“Y’all know what you’re havin’?” the friendly, weathered man said behind the counter.
“Oh yeah, we came here all the way from Portland for an ‘All That Jazz’ “ said my husband.
Well, we didn’t come to New Orleans JUST for that. We were at Verdi Mart on Royal St. around 1 am for the infamous, delectable and horribly fattening killer sandwich that gives the best NOLA po’boy a run for its money.
There was a local lady standing next to us who decided to put her two cents in. “I just ordered the catfish sandwich.”
I turned to her. “Yeah, is it really good?”
She eyed me then eyed my better half. “That your husband?”
“Get the catfish. It’ll bring you closer together.”
If that’s not a selling point, I don’t know what is! But we got the All That Jazz, anyway. Make no mistake, we’ll be back at some point for the catfish.
I have a love/hate relationship with New Orleans. It’s a town that’s been beaten to the quick but is steadily reinventing itself for the better. The Crescent City is all at once gorgeous and dirty, uplifting to the spirit but hard on the soul. Every time I go there I learn something new, and I appreciate that. But, here are the reasons for my animosity.
The first time I went there, we headed straight for Bourbon St. (who doesn’t?) But really, I was over that whole scene in within a couple of hours. I like to call Bourbon St. the ‘cesspool of entertainment.’ You can only walk down its neon painted pavement, sipping an expensive, watered-down hurricane while dodging a plethora of drunk people and call girls for so long.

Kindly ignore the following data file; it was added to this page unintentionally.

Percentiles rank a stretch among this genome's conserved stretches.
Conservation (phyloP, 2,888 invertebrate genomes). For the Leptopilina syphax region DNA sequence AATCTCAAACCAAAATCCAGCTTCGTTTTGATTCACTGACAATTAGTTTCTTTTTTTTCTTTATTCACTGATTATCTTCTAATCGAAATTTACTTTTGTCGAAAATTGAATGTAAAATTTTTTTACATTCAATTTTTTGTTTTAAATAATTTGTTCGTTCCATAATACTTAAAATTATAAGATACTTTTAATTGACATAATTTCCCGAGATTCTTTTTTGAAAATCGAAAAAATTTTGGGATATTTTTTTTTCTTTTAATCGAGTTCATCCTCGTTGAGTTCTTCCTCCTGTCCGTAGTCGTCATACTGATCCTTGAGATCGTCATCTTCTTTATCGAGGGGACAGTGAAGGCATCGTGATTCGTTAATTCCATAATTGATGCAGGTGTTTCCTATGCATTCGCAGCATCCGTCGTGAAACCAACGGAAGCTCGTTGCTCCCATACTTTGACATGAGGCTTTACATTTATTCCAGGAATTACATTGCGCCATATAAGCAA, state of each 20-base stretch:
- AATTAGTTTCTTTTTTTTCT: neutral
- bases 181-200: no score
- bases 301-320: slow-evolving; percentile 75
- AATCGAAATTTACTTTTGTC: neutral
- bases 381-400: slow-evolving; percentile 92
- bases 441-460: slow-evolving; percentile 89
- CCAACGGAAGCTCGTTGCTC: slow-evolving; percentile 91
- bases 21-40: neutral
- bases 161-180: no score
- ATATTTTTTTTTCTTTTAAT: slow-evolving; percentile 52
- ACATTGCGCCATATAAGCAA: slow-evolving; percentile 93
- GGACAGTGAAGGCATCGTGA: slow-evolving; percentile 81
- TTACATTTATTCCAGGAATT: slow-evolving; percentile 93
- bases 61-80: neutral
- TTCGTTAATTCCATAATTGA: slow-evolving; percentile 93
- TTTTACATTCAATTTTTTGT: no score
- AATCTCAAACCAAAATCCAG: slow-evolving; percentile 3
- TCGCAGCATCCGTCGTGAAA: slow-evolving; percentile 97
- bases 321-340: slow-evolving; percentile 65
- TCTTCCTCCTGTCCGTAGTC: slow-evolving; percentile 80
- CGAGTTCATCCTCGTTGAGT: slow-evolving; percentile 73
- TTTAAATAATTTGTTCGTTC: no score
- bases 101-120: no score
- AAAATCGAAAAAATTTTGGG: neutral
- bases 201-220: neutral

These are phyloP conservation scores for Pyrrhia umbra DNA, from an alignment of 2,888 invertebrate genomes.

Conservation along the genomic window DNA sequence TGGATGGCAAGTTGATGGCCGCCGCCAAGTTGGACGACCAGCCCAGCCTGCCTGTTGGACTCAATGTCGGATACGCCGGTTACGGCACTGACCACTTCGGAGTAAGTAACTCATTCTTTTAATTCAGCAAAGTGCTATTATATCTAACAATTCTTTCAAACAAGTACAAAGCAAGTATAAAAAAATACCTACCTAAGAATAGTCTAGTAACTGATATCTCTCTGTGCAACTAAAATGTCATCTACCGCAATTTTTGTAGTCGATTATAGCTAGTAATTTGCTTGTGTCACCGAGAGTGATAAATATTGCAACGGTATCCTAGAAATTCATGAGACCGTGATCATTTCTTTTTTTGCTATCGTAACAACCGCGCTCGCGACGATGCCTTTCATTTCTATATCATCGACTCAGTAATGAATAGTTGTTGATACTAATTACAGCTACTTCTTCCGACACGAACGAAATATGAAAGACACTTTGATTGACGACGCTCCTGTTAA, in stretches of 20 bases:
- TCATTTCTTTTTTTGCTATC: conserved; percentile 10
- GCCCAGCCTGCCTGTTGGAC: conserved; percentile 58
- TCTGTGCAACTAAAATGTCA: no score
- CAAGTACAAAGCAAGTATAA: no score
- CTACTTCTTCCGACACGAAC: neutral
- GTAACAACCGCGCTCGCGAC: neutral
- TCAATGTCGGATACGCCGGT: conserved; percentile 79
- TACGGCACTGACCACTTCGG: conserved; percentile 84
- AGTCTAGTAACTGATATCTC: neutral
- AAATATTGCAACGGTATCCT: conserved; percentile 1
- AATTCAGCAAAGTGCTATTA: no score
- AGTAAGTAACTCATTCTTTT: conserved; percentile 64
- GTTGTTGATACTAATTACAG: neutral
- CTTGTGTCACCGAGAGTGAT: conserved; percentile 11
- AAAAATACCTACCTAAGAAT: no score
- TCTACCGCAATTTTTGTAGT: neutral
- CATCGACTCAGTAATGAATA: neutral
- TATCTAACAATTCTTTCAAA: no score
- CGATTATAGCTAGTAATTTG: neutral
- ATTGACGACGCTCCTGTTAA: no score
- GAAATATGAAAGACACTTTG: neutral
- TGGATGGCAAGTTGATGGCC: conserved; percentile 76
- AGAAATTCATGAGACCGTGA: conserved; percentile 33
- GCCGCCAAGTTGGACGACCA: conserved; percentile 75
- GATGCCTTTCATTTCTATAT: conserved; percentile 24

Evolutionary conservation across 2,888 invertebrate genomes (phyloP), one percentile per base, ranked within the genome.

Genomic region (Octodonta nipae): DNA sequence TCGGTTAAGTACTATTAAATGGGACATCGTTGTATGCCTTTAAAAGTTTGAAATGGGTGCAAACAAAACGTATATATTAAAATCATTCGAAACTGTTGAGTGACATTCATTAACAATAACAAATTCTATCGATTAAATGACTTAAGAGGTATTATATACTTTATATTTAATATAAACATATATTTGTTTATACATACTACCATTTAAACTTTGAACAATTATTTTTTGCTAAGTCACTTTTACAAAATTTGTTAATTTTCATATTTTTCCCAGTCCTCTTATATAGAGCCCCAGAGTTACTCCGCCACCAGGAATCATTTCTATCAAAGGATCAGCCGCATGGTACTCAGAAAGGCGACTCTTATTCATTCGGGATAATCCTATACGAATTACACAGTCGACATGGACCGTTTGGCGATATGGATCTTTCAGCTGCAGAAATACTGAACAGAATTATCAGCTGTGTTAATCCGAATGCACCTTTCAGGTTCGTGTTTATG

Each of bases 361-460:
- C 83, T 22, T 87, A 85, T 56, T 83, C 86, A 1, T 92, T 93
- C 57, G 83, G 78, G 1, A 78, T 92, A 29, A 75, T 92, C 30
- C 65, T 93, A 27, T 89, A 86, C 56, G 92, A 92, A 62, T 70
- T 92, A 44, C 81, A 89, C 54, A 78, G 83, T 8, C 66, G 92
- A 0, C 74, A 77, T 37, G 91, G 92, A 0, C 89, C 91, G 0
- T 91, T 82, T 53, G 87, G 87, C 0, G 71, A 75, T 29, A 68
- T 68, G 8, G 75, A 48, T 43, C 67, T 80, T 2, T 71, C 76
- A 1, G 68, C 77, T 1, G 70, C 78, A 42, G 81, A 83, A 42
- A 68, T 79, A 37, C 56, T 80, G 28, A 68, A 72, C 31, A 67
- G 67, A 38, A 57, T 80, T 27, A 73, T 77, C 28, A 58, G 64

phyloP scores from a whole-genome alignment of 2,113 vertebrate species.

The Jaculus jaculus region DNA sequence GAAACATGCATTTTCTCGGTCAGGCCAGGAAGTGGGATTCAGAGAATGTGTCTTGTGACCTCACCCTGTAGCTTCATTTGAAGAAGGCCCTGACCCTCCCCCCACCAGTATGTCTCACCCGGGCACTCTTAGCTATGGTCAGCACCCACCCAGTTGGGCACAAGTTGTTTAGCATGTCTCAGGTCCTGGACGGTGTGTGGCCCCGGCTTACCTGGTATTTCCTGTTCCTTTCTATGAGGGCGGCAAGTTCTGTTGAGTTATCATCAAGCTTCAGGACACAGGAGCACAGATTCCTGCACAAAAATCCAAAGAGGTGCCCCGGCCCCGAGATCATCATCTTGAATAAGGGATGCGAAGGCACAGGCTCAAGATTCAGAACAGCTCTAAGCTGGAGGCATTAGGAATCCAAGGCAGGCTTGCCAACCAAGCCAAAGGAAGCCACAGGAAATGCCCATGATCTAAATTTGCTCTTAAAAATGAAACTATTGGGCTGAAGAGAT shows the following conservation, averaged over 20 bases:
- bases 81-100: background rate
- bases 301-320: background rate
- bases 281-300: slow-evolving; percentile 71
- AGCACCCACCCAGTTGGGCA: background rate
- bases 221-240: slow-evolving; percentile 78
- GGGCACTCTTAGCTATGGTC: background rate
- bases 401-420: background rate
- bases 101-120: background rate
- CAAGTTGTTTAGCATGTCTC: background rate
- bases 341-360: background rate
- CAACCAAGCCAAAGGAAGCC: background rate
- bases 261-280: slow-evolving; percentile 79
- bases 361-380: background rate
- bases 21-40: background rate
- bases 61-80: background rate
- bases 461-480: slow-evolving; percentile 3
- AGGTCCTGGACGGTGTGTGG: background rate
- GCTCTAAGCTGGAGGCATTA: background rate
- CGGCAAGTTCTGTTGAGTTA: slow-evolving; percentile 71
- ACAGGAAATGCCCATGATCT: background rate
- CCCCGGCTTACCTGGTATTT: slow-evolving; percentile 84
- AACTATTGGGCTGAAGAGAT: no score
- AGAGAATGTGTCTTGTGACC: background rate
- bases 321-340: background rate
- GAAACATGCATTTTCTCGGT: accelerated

Another reason I’m wary of going to NOLA anytime between April and October is that its so…damn…hot and humid! Unless you’re used to the humid weather, be prepared to melt just walking down the street. I found myself constantly going into air-conditioned shops, and then, of course, you can spend hours indoors along the Mississippi Waterfront Mall.
Despite my animosity towards Bourbon Street, one of my favorite places to hang out is Old Absinthe House on Bourbon St. This iconic bar is over a hundred years old. And yes, you can get a good old-fashioned Absinthe here, complete with the flaming sugar cube. Be prepared to part with some green though.
If you are ANY kind of a foodie…New Orleans can be heaven. I cannot begin to scratch the surface of all the culinary delights you can experience, but here are a few:
Antoine’s Fancy – but oh-so authentic French-Creole cuisine.
Acme Oyster Bar Seafood and Cajun-Creole heaven!
Coop’s Place Down-home Cajun, fried chicken, and drinks
Willie Mae’s Scotch House Some of the BEST fried chicken in the country, y’all.
I also love New Orleans because the people are just so welcoming. It’s the southern hospitality y’all! I haven’t come across an unfriendly local yet! Here are some other places I like to hit whilst in The Big Easy:
Not for the squeamish! This macabre museum is kitschy and disturbing. They have loads of newpaper clippings of homicides, serial killer mementos, and various recordings and videos of all things death related.
You have to catch some live local music at this iconic Nawlin’s venue. If those walls could talk…
Take a tour to find out how the local crewes prepare for Fat Tuesday, and walk around the vast expanse of warehouse to view dozens of different floats that have been used during Mardi Gras of the years.
North of the French Quarter, this is a famous cemetery that also offers tours. Nicholas Cage has put money down on a sweet crypt, fully intending to be ensconced here when his kicks it. Some infamous voodoo priestess’ have been laid to rest here, and there are always colorful offerings on display.
An authentic voodoo house and gift shop that is worth a peek inside. But DO NOT take pictures, they will steal the souls of those that reside there. No joke.
While New Orleans is not my favorite city, she does have a tiny piece of my heart. Even though there’s plenty here I don’t like (dirty streets, unfavorable weather, the rampant debauchery of Bourbon St.) there plenty I LOVE (the rich history, the people, and oh, the FOOD!)